Florida’s controversial anti-riot bill was signed into law by Gov. Ron DeSantis Monday, imposing the country’s most stringent restrictions on protesters. House Bill 1 went into effect immediately.
At a press conference in Polk County Monday, DeSantis praised the bill as a “pro-law enforcement” measure and said it was needed to prevent the disorder seen in other cities last summer and throughout the past year.
“It is the strongest anti-rioting, pro-law enforcement piece of legislation in the country,” DeSantis said.
The next day, a landmark jury verdict out of Minneapolis struck the nation, as former Minneapolis police officer Derek Chauvin was convicted guilty on all counts for the killing of George Floyd.
Maxwell Frost, national organizing director of March For Our Lives, said the accountability brought by Chauvin’s verdict is a result of the protesting and organizing seen nationwide throughout the past year.
“You know, the work that we all did across this country pushed the national discourse, also pushed new people to be elected into office and it also pushed for this verdict,” Frost said.
With HB 1 now in effect, Frost said he is concerned people will be discouraged from protesting to continue demanding the kind of accountability seen in Minneapolis.
“There are gonna be people out there who say, ‘Hey look, I want to go out but I’m scared… I don’t want to go to jail for six months, I don’t want to have a felony,’ because then they lose their right to vote,” he said.
Frost said he was happy to see accountability upheld in Chauvin’s verdict, but emphasized true justice would be Floyd being alive.
Manu Osorio, lead organizer at the Dream Defenders Gainesville-based “Goddsville Squadd,” largely echoed Frost’s view on the verdict.
“I do think it was the system trying to hold itself together and avoid a continuation of protests in the summer,” Osorio said.
March For Our Lives and Dream Defenders have been two of the organizations prominently opposing HB 1 throughout Florida. Frost said March For Our Lives will continue speaking out against this law with safe protests, community events and litigation.
“We’re gonna keep fighting this bill, there’s gonna be litigation — it’s gonna take a few years — but we’re gonna continue to fight for what we believe in,” Frost said. “It’s not gonna change our resolve.”
The law includes several provisions, including the creation of a new “mob intimidation” crime and a motion to limit local municipalities’ ability to decrease funding of local law enforcement. Increased penalties for protesters blocking roadways or defacing public monuments are also embedded in the law, as well as a requirement that people arrested at protests be denied bail until their first court appearance.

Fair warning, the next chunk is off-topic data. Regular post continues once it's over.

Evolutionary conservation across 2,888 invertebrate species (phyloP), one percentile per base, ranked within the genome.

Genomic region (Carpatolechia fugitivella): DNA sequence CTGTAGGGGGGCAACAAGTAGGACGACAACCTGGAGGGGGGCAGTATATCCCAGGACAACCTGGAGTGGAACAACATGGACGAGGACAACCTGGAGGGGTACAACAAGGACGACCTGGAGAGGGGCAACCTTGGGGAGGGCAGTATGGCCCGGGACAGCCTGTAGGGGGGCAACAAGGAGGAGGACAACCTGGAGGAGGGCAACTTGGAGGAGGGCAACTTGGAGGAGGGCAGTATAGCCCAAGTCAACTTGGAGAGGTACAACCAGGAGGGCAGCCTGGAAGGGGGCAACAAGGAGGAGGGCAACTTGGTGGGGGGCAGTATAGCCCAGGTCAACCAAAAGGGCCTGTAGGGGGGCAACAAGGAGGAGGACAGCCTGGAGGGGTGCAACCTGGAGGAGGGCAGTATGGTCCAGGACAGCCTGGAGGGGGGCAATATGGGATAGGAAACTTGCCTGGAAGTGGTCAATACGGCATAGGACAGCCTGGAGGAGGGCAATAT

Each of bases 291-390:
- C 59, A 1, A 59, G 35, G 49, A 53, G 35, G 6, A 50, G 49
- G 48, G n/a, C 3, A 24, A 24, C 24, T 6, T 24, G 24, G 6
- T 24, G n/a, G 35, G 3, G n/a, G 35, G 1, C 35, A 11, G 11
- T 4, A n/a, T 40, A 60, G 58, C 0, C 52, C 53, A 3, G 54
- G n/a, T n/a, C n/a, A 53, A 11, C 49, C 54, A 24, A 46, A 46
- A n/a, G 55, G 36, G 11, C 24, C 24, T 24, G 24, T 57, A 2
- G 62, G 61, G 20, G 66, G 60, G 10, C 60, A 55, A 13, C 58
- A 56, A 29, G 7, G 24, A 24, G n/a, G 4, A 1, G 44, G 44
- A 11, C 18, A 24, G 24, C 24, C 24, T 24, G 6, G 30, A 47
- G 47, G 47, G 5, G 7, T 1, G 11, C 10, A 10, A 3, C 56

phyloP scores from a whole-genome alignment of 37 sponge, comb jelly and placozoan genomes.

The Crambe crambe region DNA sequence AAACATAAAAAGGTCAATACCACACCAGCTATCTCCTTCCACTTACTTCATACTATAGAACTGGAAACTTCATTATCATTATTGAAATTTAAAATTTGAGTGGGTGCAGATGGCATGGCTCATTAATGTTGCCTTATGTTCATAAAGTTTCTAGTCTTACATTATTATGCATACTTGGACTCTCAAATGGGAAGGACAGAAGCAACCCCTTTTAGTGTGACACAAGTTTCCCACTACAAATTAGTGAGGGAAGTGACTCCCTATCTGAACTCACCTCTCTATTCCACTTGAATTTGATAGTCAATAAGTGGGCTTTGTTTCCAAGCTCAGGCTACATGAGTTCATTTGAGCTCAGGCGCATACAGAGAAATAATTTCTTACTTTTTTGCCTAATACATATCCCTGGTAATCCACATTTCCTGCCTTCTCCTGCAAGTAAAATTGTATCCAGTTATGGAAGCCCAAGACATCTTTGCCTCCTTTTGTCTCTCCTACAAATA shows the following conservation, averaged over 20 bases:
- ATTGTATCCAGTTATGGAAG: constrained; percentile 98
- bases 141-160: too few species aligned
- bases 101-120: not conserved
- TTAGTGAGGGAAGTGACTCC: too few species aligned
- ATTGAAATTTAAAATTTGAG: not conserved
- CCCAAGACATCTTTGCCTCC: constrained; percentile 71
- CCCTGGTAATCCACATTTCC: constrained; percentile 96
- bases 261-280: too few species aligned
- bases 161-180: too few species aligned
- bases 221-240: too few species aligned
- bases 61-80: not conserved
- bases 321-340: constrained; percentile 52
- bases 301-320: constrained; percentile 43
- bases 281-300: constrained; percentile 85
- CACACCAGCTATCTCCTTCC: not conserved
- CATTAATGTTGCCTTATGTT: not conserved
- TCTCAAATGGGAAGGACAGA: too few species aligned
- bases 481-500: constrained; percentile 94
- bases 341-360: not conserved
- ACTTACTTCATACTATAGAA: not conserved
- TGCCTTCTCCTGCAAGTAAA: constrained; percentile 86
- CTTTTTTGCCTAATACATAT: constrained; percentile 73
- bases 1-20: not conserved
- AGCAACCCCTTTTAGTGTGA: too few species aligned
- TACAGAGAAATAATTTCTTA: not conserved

“This is a scary bill,” Frost said. “It is going to affect protesting in Florida in a negative way . . . But what I’ll say is this: I believe in the organizers here, we’re gonna continue to hit the streets no matter what. We’re gonna do so in a little different way, to ensure the safety of the protesters.”
Osorio also said she was disappointed but not surprised to see the legislation go through. She said the group will continue fighting for their vision of justice, with a focus on community work.
“As much as Ron DeSantis wants to push this and stifle the movement and make everyone afraid, our movement’s already been dealing with a lot,” Osorio said. “And this isn’t gonna stop us.”
Gainesville Police spokesman Graham Glover said GPD can only say they will as always enforce the laws set by the government.
“We will review that, seek to understand the contents of that bill and subsequently will follow through on what’s contained in the bill and what it asks of local law enforcement agencies,” Glover said. He also said GPD has a great relationship with its community and believes that will continue.
GPD also issued a press release Wednesday detailing Chief Tony Jones’ comment on the Chauvin verdict:
“As your police chief, I can assure you the Gainesville Police Department will continue to work with our neighbors, partnering with them to ensure that our department’s encounters are constitutional and performed with compassion and consistency.”